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New Algorithm Builds Encryption Keys from Wireless Network Metadata

Network dynamics is noisy as hell. That may be useful.
May 8, 2016, 3:30pm

One of the best problems in computer science is randomness. Random numbers underlie so much of what we do with computers, from the simplest games to the most advanced cryptography, yet computers are by definition/design non-random. Computers are deterministic—for most applications we do indeed prefer that they return the same answer for the same question, every time.

So, finding the best randomness often means looking beyond computers and instead at the natural world, which seems to achieve something much, much closer to randomness and with little effort in the forms of thermal fluctuations and atmospheric noise, for example. This sort of nature-harvested randomness isn't perfect, but it also isn't created by a human-designed deterministic algorithm.

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Researchers from Iowa State University have developed an interesting new approach to the problem of randomness that doesn't have to leave the bounds of a computational system (e.g. doesn't have to resort to nature) yet still manages to come up with random numbers that can't be reverse engineered. Their algorithm, which is described in a forthcoming edition of IEEE Transactions on Information Forensics and Security, finds its randomness lurking in residual metadata from network routing protocols. Network dynamics is noisy as hell.

A packet traveling from some start node in a network—say an ad hoc network of mobile devices—follows a deterministic path to its destination, which is calculated based on a variety of factors. In the specific sort of network routing protocol examined by the Iowa State researchers, called dynamic source routing (DSR), this routing information is contained within each individual packet. Which is unusual and specific to wireless mesh networks. (Routing data is more typically contained in "next-hop" tables loaded onto individual routers.)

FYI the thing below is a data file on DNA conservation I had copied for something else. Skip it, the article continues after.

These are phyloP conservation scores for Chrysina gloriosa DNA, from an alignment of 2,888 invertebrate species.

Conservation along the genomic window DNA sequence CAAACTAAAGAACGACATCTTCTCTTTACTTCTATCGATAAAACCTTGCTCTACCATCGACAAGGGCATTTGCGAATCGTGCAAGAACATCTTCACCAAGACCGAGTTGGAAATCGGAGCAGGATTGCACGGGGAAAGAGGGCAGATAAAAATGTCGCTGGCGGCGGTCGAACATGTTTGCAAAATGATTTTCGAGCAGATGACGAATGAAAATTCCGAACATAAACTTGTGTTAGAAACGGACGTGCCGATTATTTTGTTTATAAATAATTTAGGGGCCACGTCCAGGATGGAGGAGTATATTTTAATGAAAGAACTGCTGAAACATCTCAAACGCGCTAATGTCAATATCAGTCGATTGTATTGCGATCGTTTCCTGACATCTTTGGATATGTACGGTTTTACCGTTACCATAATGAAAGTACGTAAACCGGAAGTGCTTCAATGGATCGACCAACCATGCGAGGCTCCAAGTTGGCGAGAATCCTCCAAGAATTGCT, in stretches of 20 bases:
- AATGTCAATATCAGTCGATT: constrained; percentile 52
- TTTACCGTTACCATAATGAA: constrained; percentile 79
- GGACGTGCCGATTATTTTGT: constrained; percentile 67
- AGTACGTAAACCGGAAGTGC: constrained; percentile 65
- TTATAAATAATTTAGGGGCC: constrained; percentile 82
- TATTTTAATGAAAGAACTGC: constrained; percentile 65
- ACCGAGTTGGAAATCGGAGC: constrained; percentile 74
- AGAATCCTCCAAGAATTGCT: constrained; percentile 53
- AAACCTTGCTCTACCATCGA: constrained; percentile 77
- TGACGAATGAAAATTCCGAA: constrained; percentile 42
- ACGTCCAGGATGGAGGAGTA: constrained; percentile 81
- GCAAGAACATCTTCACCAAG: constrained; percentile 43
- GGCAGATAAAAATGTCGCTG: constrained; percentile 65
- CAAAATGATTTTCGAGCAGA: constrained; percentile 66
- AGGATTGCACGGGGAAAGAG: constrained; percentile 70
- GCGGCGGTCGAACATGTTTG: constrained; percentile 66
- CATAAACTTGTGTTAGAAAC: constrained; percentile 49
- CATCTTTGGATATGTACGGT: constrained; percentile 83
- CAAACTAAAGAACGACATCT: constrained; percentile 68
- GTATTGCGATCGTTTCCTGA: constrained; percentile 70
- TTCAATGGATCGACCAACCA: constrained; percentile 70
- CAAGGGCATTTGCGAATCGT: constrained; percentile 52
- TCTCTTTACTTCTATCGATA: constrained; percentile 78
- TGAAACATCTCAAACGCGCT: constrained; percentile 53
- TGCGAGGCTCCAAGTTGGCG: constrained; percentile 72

"In just 10 minutes, thousands of secret random bits can be generated network-wide, between different pairs in a network of 50 users."

If our packets are getting from place to place in a deterministic fashion (the mechanics of how exactly the route is calculated aren't too important), how do we get to the hardcore randomness we're after? It's easy enough to see: A wireless mesh network consists of nodes that are constantly changing their positions relative to one another. So, every time a new route needs to be calculated through this bobbing sea of nodes, it calculates that route based on a new underlying network architecture—there is no pre-existing network infrastructure. The routing information guiding a packet is a snapshot of that network as it changes through time.

As such, we can't really take the network in question at some future time and use it to recreate the network and a particular route through it at a previous time. Which is more or less what random is.

Of course, routing information is available to that network at the time it's valid, so the randomness generated by this method isn't entirely secret. The researchers argue that this actually works in their favor as it results in a built-in way mechanism for "shared randomness," e.g. random keys that are known only to a few users. As one might expect, shared randomness—where message recipient Bob and message sender Alice each have a copy of some pad of random numbers—can be very useful for cryptography.

Finally, the researchers tested their algorithm out in simulated network conditions. The results are impressive: "In just 10 minutes, thousands of secret random bits can be generated network-wide, between different pairs in a network of 50 users," they report.

Naturally, the next step in evaluating the algorithm is trying to hack it. Stay tuned.